Biden’s Search For ‘Right-Wing Extremists’ Isn’t Going Anywhere Good

Biden’s Search For ‘Right-Wing Extremists’ Isn’t Going Anywhere Good

A recent Time article, “On the Hunt for Hate,” describes the Biden administration’s approach to “defeat far-right extremism.” Other titles that would fit the article include “Playbook for a New Red Scare,” or “Lessons Revisited: The Palmer Raids.”

The Biden administration seems to have missed those history lessons in high school, and the Time article explains as much:

Biden has asked senior advisers to do something no previous Administration has attempted: refocus the network of U.S. security agencies to help combat domestic extremism …

In “normal times,” the article continues, “a new Administration would be focusing on dire foreign threats like transnational terrorism, Chinese cyberespionage, or North Korean nuclear proliferation.” Instead of focusing on those things, however, good ol’ Joe is focusing on you and your neighbors.

For the next four years, try not to worry too much about Chinese cyberespionage. No, according to Daryl Johnson, a former Department of Homeland Security senior analyst mentioned in the Time article, the real threat is “soccer moms and Joe Blow citizens showing up at the same activities as hardcore white-supremacist groups and militia extremists.”

In other words, you should be aware that your neighbor — who, yes, seems fairly normal but does post on Parler — just might be a right-wing extremist. Indeed, one of the most powerful tactics of power and oppression is paranoia.

Without a doubt, acts of domestic terrorism are absolutely and categorically abhorrent, no matter the reason, and people who commit them should be prosecuted to the fullest extent of the law. Shifting a massive amount of U.S. national security resources to focus on America’s own citizens, however, is a different story altogether.

The Time article states that far-right extremism is “one of the greatest domestic threats since the Civil War.” Yet, Dale L. Watson, the executive assistant director of the FBI’s Counterterrorism/Counterintelligence Division, states that “From the 1960s to the 1980s, leftist-oriented extremist groups posed the most serious domestic terrorist threat to the United States.”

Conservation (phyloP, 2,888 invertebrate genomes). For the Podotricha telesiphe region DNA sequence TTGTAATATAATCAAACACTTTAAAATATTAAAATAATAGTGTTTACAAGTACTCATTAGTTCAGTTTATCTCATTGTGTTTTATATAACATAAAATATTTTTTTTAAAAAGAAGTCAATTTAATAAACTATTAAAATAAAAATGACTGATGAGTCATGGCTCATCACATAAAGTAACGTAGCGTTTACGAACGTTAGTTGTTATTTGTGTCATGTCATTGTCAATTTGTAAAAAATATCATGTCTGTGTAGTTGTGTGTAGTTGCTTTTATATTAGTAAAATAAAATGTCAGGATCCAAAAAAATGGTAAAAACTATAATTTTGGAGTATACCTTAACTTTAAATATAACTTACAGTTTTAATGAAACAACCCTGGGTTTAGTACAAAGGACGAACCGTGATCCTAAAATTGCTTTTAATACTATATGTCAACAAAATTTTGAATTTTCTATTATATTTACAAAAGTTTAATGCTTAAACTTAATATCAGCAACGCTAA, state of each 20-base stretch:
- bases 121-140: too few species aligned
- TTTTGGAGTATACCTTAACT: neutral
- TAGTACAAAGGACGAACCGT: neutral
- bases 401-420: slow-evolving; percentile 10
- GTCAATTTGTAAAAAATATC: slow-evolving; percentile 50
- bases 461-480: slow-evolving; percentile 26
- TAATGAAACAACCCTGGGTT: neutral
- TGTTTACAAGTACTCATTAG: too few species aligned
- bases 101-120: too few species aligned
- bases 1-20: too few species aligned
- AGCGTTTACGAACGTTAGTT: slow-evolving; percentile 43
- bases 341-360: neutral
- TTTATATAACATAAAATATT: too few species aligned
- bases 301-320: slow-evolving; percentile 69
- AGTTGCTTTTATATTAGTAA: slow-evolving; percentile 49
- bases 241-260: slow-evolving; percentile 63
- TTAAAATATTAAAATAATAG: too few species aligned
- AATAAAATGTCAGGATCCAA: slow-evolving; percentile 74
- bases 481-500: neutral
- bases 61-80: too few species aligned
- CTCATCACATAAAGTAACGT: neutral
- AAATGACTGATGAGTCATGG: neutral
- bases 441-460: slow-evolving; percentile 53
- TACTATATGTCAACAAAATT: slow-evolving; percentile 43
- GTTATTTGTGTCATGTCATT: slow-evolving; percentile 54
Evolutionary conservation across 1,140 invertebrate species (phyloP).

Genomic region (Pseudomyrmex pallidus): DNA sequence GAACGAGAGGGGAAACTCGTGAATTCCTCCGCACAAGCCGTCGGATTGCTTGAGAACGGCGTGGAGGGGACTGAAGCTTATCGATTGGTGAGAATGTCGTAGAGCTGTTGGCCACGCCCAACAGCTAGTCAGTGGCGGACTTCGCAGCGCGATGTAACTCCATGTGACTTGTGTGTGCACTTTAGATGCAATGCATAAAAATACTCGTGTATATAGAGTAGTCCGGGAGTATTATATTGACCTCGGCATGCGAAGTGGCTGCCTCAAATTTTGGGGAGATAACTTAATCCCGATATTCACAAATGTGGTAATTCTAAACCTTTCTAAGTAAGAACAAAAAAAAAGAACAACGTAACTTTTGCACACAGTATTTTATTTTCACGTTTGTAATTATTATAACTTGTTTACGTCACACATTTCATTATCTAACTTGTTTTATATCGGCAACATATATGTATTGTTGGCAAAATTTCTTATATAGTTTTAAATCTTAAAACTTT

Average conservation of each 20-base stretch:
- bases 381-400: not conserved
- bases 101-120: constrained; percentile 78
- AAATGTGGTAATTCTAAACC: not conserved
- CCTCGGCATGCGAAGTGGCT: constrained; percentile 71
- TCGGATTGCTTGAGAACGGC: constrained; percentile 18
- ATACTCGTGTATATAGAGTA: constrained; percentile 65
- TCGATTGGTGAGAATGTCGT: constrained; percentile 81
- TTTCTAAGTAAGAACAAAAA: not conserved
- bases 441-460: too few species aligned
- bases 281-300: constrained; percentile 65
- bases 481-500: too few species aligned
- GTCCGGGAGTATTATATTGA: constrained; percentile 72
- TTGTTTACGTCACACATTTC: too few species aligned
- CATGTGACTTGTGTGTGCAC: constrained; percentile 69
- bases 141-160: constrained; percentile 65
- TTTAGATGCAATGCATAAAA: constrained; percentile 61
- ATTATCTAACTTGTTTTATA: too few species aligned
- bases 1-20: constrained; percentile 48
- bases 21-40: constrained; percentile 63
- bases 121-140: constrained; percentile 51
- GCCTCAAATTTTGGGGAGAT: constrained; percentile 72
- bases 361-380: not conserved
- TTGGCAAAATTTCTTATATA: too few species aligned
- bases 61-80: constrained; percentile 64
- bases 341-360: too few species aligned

To argue that the trend of far-right domestic extremism is currently at such a high level that an administration should “attempt something that has never been done before” is simply false. Furthermore, violent political extremism is seeing a gradual uptick across most of the world, not just in the United States.

Because the Biden administration is so blatantly focused on far-right extremism, one can only assume that it’s not necessarily the domestic terrorism they want to stamp out, but the ideology of those on the right. As was the case during the Red Scares, the executive branch played a large role.

Then, Attorney General Mitchell Palmer authorized the arrests of several thousand suspected radicals. Many were deported to the Soviet Union. President Harry S. Truman issued an executive order that provided for a federal loyalty program, and the FBI under J. Edgar Hoover compiled detailed information on suspected communists.

Worryingly, a similar pattern is emerging at present. For instance, after the Jan. 6 riot, the FBI worked with Bank of America to look through the banking records of people who purchased things in the Washington, D.C. region.

Yet at least one person taken into custody for questioning because of his D.C.-area purchases was found to have no ties whatsoever to the riots. Did the FBI take similar extreme measures to find those who were involved in CHAZ, an actual takeover of a U.S. city, which also involved deaths? No, they didn’t.

The party in power may change, but the Red Scare shows us that federal involvement in rooting out citizens of a particular ideology leads to tragic consequences. As the old saying goes, those who don’t learn from history are doomed to repeat it.

Kathleen Porter is a former political appointee in the Trump administration. After graduating college, she served as the Receptionist of the United States for a year and then joined the National Security Council. A California native, she currently works in consulting and will attend law school this upcoming fall.
Related Posts